Businesses are starting to see the possible benefits of wireless electricity. Over the past ten years there have been several start-up businesses that have begun to try and capitalize on this technology.

WiTricity is a small business, outside of Boston, founded in 2007 that is one of a couple of companies that are there. Another, founded in 2004, is a British technology firm Splashpower, which designed the Splashpad, which would power mobile devices placed on the pad. Unfortunately, Splashpower declared bankruptcy in 2008 without ever selling or producing a single item. This is an example of a technology not quite ready to be introduced into the mainstream market. Since then bigger companies are looking into the technology such as Palm, with a pad for wirelessly charging their cell phone, Pre. Fulton Innovations, Verizon Wireless, and Intel are a few of the bigger companies that are looking into this technology. With the spread of this technology into the bigger companies we can expect to see an increase in, not only, the number of devices using wireless energy, but a push to cut the cord and batteries out completely.

According to analyst Rob Enderle, speaking about Intel’s wireless power system. As WiFi did for wireless networks, so too can wireless power be for cutting the cord on our mobile devices. Where we now have hotspots for wireless connectivity we can have hotspots to charge devices. Airports, Starbucks, Libraries, Colleges, and other large locations that people gather in could all use this technology to attract more people, thus gaining more business. The benefit to consumers as well as to business is evident.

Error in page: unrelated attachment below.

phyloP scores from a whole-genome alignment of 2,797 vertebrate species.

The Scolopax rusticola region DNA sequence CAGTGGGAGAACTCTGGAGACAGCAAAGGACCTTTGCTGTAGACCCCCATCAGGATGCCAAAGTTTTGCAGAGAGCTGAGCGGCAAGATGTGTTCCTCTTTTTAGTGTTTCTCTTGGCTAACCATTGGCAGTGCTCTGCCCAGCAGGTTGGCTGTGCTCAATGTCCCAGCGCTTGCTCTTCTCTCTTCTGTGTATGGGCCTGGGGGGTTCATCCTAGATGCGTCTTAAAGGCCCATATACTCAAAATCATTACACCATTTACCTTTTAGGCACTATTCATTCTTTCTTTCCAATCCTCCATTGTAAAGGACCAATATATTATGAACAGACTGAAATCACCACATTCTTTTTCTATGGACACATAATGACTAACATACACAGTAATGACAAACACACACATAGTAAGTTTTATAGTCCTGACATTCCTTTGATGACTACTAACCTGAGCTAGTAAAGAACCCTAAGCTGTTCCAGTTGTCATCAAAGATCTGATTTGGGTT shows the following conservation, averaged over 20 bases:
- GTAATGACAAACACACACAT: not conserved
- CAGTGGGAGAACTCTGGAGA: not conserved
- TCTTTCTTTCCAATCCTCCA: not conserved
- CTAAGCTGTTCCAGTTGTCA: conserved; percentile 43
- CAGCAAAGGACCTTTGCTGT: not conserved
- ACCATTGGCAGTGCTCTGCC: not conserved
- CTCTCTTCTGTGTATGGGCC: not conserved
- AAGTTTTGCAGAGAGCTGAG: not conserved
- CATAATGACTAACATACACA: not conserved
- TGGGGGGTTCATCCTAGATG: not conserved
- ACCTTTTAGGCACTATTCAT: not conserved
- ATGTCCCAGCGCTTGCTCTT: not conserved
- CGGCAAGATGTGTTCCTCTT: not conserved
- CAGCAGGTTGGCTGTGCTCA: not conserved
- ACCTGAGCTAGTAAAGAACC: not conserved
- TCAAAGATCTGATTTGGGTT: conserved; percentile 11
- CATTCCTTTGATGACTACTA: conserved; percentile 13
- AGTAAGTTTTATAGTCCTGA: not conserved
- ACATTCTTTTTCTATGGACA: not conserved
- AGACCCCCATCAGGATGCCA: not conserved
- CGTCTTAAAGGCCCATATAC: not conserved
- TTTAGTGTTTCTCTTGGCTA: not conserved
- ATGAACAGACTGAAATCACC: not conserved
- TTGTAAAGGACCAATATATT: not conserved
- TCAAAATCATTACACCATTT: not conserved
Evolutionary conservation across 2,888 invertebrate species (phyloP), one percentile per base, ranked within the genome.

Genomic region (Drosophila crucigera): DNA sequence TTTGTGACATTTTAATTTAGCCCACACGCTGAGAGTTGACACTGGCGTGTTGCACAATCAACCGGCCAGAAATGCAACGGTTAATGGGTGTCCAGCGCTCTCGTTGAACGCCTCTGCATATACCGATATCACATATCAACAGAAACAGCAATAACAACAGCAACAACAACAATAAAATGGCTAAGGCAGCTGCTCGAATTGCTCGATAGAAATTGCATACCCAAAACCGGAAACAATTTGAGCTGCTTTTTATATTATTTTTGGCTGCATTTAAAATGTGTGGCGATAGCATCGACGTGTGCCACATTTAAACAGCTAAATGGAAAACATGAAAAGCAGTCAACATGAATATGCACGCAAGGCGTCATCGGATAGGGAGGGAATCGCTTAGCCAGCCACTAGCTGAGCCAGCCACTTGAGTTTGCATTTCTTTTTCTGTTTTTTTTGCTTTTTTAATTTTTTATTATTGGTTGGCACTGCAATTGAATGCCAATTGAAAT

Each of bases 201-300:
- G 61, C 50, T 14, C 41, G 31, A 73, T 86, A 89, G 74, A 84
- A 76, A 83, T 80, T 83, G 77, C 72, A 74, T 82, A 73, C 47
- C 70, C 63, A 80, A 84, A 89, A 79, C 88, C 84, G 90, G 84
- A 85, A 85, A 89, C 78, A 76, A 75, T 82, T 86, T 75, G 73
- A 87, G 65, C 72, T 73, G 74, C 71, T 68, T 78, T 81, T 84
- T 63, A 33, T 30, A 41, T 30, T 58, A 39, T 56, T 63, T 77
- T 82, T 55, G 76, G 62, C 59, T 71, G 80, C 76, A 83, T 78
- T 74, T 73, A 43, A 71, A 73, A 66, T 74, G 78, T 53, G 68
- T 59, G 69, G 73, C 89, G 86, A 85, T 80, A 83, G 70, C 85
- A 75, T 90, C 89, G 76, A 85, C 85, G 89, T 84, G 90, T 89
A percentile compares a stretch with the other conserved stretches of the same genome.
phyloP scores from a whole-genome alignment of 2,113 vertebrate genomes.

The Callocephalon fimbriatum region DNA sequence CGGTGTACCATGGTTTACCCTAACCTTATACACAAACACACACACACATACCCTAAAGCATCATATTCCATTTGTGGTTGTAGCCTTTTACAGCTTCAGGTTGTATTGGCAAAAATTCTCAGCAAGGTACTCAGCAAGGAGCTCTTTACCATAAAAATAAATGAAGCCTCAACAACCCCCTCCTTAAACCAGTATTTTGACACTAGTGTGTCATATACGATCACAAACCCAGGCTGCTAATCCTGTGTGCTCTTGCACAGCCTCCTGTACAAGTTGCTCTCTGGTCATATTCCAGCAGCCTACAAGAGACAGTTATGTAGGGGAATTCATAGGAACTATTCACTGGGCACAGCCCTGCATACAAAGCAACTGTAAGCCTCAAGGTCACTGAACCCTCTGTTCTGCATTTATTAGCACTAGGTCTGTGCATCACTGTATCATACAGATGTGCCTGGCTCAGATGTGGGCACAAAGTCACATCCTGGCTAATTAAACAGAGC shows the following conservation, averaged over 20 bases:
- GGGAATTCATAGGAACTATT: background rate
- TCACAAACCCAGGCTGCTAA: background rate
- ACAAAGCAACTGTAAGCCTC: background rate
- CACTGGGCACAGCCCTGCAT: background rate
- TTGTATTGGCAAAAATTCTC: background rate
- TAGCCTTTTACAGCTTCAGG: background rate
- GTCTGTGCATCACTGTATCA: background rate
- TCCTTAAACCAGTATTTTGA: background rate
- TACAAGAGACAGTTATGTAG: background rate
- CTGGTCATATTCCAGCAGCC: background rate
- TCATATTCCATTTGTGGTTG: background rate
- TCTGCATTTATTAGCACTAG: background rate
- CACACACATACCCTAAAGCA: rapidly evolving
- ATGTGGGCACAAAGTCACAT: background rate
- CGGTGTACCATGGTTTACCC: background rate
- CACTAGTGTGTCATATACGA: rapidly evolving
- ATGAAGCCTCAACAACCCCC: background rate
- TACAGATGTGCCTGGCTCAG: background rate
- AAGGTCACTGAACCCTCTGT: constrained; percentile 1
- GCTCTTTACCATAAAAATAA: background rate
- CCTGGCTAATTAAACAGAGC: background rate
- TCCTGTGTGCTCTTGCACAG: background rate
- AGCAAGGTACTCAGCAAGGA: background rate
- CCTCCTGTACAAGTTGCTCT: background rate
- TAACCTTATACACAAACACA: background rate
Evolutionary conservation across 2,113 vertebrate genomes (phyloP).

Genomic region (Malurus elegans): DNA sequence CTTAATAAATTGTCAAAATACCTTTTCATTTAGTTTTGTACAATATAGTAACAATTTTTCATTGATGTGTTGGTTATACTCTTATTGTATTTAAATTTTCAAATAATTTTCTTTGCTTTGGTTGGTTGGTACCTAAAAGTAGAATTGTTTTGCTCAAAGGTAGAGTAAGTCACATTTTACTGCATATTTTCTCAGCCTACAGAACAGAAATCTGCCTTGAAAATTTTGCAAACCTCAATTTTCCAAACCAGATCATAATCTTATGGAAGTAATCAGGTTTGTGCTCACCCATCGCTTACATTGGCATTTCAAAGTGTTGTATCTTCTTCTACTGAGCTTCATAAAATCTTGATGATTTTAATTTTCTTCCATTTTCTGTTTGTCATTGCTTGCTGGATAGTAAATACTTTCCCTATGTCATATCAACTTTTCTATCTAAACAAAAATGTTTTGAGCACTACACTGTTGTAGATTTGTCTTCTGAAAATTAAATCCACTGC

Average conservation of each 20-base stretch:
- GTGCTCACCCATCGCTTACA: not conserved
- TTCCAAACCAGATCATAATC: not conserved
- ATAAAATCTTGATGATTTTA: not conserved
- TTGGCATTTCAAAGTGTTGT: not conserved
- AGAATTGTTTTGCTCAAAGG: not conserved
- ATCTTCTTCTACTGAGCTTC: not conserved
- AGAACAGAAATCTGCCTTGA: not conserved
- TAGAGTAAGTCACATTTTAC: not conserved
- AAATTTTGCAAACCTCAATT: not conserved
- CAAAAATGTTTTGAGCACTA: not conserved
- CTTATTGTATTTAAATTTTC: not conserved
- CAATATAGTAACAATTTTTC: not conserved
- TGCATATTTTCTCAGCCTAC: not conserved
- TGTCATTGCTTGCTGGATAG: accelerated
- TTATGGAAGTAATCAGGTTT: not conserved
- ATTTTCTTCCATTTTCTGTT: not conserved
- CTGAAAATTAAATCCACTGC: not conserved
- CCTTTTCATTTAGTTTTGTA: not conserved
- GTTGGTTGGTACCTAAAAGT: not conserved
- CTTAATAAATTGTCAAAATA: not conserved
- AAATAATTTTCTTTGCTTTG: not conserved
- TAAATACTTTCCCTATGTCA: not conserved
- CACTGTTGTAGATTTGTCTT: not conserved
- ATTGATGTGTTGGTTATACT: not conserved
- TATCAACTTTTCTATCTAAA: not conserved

We cannot look into a new technology without considering the possible military applications. The primary role of wireless technology to the military would be in the use of electromagnetic radiation and/or lasers. Because of the tight control of a laser beam and the amount of energy inherent in the beam it can easily be used to overload an enemy’s electronics or power ground units from a geostationary satellite. Quick deployment of a single generator, then roll out a power pad beneath a tent or building, and power all devices in them without having to carry around all the copper wiring for each device. Ramp up the magnitude of power and wireless electrical power can be damaging to human beings, most notably in the form of lightning. As this technology continues to develop the applications of its use to the military, to businesses, to consumers will continue to evolve beyond what we can see for it today.
Our societies have become so used to wireless connectivity that the obvious migration from wireless connectivity to wireless power was bound to occur.

  1. Legal Influences of Wireless Technology

The environmental and ethical impact of wireless energy should be fully explored before it is implemented for everyday use. The health considerations of the wireless power has been one of the primary assets towards the design as well as have the potential towards completely reinvent in the way hospitals, the medical implants, as well as the home care operate. This technology can also be implemented in the hospitals in the entire world towards eliminating the use of messy wires as well as unreliable batteries.